In the reading, “Back to Reality,” I really like the idea of cities replacing imports with local production. It helps that city become a wealthy nation because they don’t have to worry about the cost of importing goods. I believe that the United States should do more of this. Example, the US in the past relying heavily on imported oil. Imagine the costs that went into that? If we focused on how we can make renewable energy in our own home like with solar, wind, or water, then we would truly prosper. Doing this would bring so many new jobs, savings on costs on imports, and also making us sustainable. Like it says in the reading, “Economic life develops by grace of innovating; it expands by grace of import-replacing.” Sure the labor would cost more money but we would still come up on top if we calculated the costs of importing goods.
It makes you think twice when you see where your food comes from. For these local farmers it was like a walk in the park for them. The tolerance they have for killing these chickens is remarkable to me. It makes me grateful knowing we have people doing this stuff on the front end because there is no way I could get use to that lifestyle. The whole cycle from raising the chickens from when they are young is not an easy job. It’s a system that they need to follow to the tee. What an experience!
The video RIP! A Remix Manifesto showed how copyright laws relates to sustainability. In the system of our current culture, corporations play a large part in regulating the copyright laws of our creations. Whether it be a song, movie, book, etc… Makes you wonder if that system would still exist without these laws. I believe it would still exist, but the amount of content that would be available would be vastly decreased compared to what we have today. We take for granted all the content we have available to us. I definitely agree with anti-piracy laws because piracy is putting companies out of business. Granted that not all content out there is not worth the money, but hard work was still put into it and we got to appreciate other peoples careers. So in this system, it’s the regulation aspect that keeps it a system, just like many other systems that we see today.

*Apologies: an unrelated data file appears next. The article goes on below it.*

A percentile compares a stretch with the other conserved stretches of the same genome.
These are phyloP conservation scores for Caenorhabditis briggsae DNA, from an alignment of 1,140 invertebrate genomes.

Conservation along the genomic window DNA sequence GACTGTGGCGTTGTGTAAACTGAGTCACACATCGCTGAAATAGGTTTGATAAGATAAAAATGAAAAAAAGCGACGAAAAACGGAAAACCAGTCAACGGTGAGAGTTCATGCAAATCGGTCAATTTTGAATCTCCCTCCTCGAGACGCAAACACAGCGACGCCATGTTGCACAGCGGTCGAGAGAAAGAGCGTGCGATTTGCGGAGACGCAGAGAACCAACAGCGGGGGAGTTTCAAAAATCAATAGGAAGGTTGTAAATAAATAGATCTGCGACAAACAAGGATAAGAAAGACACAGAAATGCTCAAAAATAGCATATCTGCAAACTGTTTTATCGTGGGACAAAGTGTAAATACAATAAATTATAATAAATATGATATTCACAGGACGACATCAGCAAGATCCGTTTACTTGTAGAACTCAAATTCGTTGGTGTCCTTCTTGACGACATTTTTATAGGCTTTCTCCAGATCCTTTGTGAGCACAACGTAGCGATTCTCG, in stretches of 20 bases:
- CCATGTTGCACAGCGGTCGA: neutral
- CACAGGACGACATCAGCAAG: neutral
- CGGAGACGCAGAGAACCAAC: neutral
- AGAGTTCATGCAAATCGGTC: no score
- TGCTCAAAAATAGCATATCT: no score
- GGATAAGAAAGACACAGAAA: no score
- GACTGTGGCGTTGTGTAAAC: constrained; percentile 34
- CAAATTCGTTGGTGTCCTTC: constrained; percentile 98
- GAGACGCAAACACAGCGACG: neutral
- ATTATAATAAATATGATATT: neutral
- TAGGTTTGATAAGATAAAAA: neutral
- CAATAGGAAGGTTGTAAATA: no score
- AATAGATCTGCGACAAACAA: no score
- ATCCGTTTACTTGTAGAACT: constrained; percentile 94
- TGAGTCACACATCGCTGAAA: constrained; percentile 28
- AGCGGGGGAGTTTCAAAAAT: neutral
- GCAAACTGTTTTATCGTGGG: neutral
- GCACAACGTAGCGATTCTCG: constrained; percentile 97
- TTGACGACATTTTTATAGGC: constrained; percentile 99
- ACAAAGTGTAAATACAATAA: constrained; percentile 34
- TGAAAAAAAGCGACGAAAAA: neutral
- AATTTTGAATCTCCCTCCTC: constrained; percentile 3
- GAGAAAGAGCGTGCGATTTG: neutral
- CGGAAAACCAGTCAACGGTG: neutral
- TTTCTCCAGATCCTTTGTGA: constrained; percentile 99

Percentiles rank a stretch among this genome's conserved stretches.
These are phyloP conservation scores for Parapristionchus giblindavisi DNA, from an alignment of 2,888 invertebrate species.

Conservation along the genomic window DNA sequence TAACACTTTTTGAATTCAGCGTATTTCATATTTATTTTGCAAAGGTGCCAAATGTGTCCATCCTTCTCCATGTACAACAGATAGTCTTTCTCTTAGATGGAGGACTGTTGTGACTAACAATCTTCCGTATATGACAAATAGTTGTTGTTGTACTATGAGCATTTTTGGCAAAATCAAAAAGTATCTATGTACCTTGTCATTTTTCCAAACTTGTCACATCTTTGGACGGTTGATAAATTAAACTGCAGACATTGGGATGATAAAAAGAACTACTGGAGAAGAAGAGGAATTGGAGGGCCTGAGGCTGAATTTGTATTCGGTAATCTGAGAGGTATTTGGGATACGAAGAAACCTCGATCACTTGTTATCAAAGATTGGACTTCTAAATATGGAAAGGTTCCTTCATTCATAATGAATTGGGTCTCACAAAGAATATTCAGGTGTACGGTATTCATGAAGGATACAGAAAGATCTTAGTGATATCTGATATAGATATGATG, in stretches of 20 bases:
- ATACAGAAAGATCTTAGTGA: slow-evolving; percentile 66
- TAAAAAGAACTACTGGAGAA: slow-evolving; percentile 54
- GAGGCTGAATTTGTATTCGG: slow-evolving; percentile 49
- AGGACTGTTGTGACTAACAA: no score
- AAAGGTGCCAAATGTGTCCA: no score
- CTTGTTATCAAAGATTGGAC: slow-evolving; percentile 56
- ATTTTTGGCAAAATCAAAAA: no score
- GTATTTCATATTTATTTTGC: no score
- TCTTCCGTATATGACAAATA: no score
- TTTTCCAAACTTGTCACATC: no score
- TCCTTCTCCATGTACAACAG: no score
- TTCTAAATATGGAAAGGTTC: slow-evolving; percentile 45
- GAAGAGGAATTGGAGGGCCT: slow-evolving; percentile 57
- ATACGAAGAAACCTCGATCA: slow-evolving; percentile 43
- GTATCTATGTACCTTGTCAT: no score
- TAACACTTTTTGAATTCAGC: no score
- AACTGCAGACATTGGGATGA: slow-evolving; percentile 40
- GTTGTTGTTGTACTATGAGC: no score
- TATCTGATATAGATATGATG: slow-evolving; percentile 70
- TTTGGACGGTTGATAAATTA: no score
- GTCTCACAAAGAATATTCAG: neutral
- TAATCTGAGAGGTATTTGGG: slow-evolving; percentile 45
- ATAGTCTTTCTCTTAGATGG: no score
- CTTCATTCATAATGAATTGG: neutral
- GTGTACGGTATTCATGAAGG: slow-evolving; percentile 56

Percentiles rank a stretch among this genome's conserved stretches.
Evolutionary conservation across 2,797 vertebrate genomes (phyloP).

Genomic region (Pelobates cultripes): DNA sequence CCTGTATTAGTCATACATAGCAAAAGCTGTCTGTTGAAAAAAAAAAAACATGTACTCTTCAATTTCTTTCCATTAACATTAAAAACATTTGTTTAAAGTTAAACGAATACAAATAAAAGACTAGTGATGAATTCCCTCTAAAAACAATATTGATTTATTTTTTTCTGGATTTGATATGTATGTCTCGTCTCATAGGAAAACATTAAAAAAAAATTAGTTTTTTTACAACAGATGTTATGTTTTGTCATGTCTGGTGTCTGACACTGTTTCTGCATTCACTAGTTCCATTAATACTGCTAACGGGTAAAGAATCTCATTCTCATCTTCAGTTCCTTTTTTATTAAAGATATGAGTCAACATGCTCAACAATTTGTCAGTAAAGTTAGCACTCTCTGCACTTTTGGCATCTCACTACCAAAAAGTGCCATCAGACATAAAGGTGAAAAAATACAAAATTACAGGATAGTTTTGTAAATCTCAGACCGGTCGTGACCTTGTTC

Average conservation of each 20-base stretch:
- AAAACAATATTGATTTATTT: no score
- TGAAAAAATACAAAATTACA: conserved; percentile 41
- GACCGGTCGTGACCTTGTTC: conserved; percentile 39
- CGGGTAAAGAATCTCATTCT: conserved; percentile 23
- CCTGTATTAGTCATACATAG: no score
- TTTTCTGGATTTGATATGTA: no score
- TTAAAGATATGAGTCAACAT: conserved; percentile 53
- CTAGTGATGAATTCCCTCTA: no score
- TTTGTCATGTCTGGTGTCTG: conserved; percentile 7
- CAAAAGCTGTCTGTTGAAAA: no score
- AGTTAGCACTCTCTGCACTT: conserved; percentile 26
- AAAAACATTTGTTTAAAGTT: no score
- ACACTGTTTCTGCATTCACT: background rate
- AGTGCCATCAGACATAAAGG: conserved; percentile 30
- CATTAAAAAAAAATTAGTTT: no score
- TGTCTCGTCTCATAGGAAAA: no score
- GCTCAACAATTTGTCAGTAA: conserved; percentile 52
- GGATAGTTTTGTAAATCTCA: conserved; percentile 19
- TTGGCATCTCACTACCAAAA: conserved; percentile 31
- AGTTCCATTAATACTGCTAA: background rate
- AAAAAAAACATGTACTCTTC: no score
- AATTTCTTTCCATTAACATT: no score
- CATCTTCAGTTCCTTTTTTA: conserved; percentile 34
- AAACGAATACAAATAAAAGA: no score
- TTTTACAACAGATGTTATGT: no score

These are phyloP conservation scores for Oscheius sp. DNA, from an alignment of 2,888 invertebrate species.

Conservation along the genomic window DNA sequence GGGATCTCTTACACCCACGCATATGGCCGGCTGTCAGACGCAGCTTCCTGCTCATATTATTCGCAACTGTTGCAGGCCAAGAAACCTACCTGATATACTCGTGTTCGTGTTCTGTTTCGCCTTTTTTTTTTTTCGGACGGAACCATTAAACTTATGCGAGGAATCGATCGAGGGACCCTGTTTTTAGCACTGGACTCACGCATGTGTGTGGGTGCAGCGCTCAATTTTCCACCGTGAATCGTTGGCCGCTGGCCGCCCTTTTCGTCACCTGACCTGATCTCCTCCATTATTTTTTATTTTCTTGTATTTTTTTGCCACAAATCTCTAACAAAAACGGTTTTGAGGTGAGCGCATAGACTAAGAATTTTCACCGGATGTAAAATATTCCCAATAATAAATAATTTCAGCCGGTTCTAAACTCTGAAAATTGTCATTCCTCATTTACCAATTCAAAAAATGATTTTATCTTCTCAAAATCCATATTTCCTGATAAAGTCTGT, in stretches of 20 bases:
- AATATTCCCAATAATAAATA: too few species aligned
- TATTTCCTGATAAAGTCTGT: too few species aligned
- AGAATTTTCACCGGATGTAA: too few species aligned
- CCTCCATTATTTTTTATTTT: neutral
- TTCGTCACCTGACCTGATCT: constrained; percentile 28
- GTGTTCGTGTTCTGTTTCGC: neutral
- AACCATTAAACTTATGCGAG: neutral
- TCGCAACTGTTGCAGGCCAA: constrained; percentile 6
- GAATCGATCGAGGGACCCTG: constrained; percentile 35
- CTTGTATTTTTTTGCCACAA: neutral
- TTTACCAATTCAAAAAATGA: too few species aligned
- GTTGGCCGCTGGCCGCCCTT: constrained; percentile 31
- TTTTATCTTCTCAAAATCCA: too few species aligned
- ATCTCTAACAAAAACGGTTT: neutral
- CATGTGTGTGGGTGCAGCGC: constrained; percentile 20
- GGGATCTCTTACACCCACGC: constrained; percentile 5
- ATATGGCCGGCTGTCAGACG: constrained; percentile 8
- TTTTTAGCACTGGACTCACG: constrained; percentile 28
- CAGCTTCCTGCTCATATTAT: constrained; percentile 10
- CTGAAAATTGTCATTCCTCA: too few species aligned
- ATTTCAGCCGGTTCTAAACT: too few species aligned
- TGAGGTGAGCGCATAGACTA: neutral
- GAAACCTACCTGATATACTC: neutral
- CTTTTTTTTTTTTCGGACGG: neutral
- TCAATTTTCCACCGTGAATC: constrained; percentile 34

The documentary Gasland is another prime example of the government regulating laws to benefit these big gas corporations. Money talks, even if it is our own government. The documentary showed the new process of gathering gas in our own country. Government figures why pay for transportation of gas internationally when we can dig up our own gas from right underneath us. What that means is more profit, problem is we are messing up our country. Fracking is when these gas refinery’s drill into the ground, release these toxic chemicals to cause these mini earthquakes which in turn forces the gas to rise up. It is damaging our environment tremendously. How can these companies still exist when we know there are plenty of alternate sources of energy. Looks like we are still in the industrial way of thinking. It’s sad to see this. Families having to move because their ground water is undrinkable. So many bad things just happening right underneath our noses.
Dan Pink’s video really nailed my experiences with my work life. Everytime I was excited to go to work was because there was a project that I was working on and responsible for. There was a “purpose.” It’s weird because I really don’t like going to work but when I was assigned a project, it just always wanted to make me work harder. It was like my baby that I was taking care of. To watch it grow and develop gave me some sort of satisfaction. Dan Pink mentions this in the video. Rather than just a routine, when a worker had to use his problem solving skills and innovation skills they tended to enjoy it more and perform better. Even without a raise involved they were being more productive. How important is that for a company trying to be profitable? I use to work in retail and managers were always just barking orders and wanting numbers to grow. It wasn’t a good experience and employees seemed miserable and unmotivated. Companies like these can really benefit from Pink’s research. It gives you a different perspective on what drives companies and what determines their success. And just like how a system is built from top to bottom, the same goes for business. Without employees they are not going to be successful, so why not give the employees the best experience possible while impoving your growth? Allow them to contribute with their minds rather than with their hands.